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Reporting a Workplace Injury: Timing, Tips & What You Need to Know

By Albert Talone | December 28, 2017 | 0 Comments

If you sustain a workplace injury, a first step is reporting the incident and injury to your supervisor, manager, or boss. Despite the necessity of this conversation, it’s intimidating for many New Jersey workers to walk into a human resources department or supervisor’s office and discuss an accident. However, these conversations are beneficial for both the employer and employee and could ultimately save your job down the road. This list of timing information, tips, and what you need to know about workers’ compensation laws in New Jersey can help make notifying your boss of a workplace injury much easier. #1: When Should You Notify Your Employer? The best possible time to notify your employer about a workplace injury is immediately after it occurs. Early reporting prevents a number of problems or complications later on. For example, if you fail to report an injury or possible injury, then your employer could

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Hurt at the Office Holiday Party, Can You File for Workers’ Compensation?

By Albert Talone | December 12, 2017 | 0 Comments

Throughout the holiday season, and even into the New Year, employers show their appreciation for employees by hosting a company holiday party. These events are intended as celebrations and joyful affairs for the company’s employees. Sometimes gifts are exchanged or dinner is provided. Other employers turn their conference room into a winter wonderland, and some rent an event space. One of the biggest decisions is whether or not to include alcohol as part of the party. The festive environment not only increases employee morale and commitment but also encourages co-workers to step away from work and form personal relationships. These parties can be essential to retention and company culture. However, each year in New Jersey several employees leave the office holiday party with injuries. Common Injuries at the Office Holiday Party The office holiday party provides the perfect environment for certain injuries. These parties almost always involve food and drink,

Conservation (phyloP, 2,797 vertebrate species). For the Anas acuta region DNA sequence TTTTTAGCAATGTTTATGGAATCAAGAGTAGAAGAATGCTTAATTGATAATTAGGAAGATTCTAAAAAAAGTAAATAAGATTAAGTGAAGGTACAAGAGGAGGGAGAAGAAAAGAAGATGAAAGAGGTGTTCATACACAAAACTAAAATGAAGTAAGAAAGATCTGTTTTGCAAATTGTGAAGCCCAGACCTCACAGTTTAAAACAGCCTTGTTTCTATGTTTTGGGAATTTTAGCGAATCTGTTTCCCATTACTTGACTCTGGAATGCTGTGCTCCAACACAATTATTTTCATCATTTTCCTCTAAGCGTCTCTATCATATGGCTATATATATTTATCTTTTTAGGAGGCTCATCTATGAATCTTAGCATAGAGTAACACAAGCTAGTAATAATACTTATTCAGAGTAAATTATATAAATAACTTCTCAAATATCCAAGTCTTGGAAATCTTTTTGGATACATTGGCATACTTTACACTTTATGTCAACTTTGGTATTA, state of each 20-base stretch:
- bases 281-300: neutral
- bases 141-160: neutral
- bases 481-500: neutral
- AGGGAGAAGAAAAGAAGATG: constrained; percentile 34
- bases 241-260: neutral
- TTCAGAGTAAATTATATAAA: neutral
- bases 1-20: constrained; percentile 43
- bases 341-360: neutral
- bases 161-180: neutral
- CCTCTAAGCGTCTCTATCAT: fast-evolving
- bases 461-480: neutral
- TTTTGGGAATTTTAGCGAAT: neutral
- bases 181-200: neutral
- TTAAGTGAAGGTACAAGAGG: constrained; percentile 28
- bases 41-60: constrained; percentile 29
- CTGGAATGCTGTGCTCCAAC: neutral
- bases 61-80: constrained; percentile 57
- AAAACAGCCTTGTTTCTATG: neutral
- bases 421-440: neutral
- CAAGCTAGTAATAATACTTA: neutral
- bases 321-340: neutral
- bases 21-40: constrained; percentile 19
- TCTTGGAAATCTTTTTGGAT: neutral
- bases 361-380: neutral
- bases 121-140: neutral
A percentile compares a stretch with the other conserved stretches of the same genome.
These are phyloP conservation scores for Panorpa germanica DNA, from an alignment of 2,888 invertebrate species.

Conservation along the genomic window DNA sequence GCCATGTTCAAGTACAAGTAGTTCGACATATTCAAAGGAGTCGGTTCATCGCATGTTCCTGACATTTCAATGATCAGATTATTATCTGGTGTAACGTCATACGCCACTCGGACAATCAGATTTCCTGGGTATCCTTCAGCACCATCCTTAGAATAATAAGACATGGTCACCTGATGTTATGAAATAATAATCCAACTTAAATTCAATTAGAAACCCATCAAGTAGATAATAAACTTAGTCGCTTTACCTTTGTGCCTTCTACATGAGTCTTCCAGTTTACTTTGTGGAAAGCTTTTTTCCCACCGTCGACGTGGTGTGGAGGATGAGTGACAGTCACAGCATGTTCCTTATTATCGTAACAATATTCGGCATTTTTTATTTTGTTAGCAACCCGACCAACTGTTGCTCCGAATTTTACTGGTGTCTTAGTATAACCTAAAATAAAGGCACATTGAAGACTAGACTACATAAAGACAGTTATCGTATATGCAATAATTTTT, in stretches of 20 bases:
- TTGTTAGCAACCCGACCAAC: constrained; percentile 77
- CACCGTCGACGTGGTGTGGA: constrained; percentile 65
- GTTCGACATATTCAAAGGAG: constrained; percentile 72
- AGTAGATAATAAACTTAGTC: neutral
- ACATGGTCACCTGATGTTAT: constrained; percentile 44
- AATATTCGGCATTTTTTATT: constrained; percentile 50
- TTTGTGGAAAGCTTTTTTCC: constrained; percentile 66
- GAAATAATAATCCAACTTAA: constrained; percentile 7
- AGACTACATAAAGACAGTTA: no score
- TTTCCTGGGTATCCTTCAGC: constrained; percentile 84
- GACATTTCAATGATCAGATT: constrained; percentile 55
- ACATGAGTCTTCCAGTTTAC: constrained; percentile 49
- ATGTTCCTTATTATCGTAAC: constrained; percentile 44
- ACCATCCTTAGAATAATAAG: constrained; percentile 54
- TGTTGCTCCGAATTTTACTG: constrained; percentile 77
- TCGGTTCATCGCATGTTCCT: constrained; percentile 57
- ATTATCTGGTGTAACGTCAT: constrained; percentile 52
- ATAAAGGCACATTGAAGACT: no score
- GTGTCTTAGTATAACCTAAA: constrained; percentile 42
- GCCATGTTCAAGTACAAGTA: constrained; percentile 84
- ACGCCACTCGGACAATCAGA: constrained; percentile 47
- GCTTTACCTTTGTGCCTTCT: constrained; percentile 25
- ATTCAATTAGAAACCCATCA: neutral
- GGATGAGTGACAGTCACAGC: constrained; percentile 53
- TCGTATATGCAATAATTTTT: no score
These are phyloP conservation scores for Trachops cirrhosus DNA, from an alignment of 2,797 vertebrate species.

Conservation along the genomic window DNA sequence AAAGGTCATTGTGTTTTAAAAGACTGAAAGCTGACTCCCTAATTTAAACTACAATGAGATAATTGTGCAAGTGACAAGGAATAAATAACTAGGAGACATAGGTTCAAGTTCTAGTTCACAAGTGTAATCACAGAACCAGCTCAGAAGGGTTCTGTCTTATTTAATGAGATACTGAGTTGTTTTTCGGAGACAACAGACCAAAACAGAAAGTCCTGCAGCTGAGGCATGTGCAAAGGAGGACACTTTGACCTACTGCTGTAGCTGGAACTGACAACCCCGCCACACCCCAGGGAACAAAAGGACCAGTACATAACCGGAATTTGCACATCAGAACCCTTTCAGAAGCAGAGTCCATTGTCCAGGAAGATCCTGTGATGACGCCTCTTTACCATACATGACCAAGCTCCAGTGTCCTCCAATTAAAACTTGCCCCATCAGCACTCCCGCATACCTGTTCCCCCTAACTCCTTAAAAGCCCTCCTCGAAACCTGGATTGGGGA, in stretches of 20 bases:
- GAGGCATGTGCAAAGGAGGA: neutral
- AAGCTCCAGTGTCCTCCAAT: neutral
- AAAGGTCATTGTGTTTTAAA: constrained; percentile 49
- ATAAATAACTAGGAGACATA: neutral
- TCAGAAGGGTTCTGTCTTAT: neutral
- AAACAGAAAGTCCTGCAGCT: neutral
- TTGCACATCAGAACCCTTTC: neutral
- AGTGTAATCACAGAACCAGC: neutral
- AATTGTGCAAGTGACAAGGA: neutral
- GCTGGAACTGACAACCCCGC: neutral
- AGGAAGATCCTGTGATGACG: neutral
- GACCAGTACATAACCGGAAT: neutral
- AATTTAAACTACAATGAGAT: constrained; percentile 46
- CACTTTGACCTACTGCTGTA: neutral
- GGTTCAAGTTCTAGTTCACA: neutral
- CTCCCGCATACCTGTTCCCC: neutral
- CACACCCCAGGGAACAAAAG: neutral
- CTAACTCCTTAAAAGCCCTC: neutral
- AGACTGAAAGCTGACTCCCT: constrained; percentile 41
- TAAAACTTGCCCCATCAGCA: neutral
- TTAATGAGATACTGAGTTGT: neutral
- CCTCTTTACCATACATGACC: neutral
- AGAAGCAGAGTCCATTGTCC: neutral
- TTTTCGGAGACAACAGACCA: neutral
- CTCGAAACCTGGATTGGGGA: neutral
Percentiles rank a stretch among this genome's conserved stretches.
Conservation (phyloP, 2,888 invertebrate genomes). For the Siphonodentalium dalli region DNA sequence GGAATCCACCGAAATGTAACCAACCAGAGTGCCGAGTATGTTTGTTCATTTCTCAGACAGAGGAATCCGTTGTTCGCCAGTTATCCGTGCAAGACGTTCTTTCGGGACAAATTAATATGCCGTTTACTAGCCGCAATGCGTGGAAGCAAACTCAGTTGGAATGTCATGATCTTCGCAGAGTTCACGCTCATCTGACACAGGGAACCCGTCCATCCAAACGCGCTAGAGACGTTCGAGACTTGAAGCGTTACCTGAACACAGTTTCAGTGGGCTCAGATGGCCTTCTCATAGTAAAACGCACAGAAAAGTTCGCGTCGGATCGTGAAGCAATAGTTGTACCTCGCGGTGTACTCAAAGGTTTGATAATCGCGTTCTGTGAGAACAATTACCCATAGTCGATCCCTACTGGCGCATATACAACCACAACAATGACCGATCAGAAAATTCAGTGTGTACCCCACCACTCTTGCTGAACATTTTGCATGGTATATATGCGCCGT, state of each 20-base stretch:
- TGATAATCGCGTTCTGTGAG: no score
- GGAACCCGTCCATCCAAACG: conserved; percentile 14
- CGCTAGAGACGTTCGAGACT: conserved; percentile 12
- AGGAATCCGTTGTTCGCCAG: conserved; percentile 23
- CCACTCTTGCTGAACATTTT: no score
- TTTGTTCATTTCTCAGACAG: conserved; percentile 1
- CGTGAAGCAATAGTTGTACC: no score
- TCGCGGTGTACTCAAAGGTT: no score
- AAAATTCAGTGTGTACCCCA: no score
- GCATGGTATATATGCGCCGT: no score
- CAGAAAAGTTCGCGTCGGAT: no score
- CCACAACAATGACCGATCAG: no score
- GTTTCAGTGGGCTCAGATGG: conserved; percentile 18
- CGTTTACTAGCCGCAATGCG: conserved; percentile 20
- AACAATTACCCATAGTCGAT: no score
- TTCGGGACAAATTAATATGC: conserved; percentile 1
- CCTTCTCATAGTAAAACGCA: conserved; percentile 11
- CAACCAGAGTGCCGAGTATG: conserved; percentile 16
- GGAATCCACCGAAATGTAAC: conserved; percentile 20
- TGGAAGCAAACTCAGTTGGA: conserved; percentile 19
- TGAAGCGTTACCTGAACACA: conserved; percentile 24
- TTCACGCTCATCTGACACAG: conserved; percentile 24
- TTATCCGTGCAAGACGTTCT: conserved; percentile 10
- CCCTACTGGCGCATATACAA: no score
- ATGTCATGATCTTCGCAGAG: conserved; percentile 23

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Question of Retaliation for Workers Compensation Decided in Favor of New Jersey Firefighter

By Albert Talone | November 24, 2017 | 0 Comments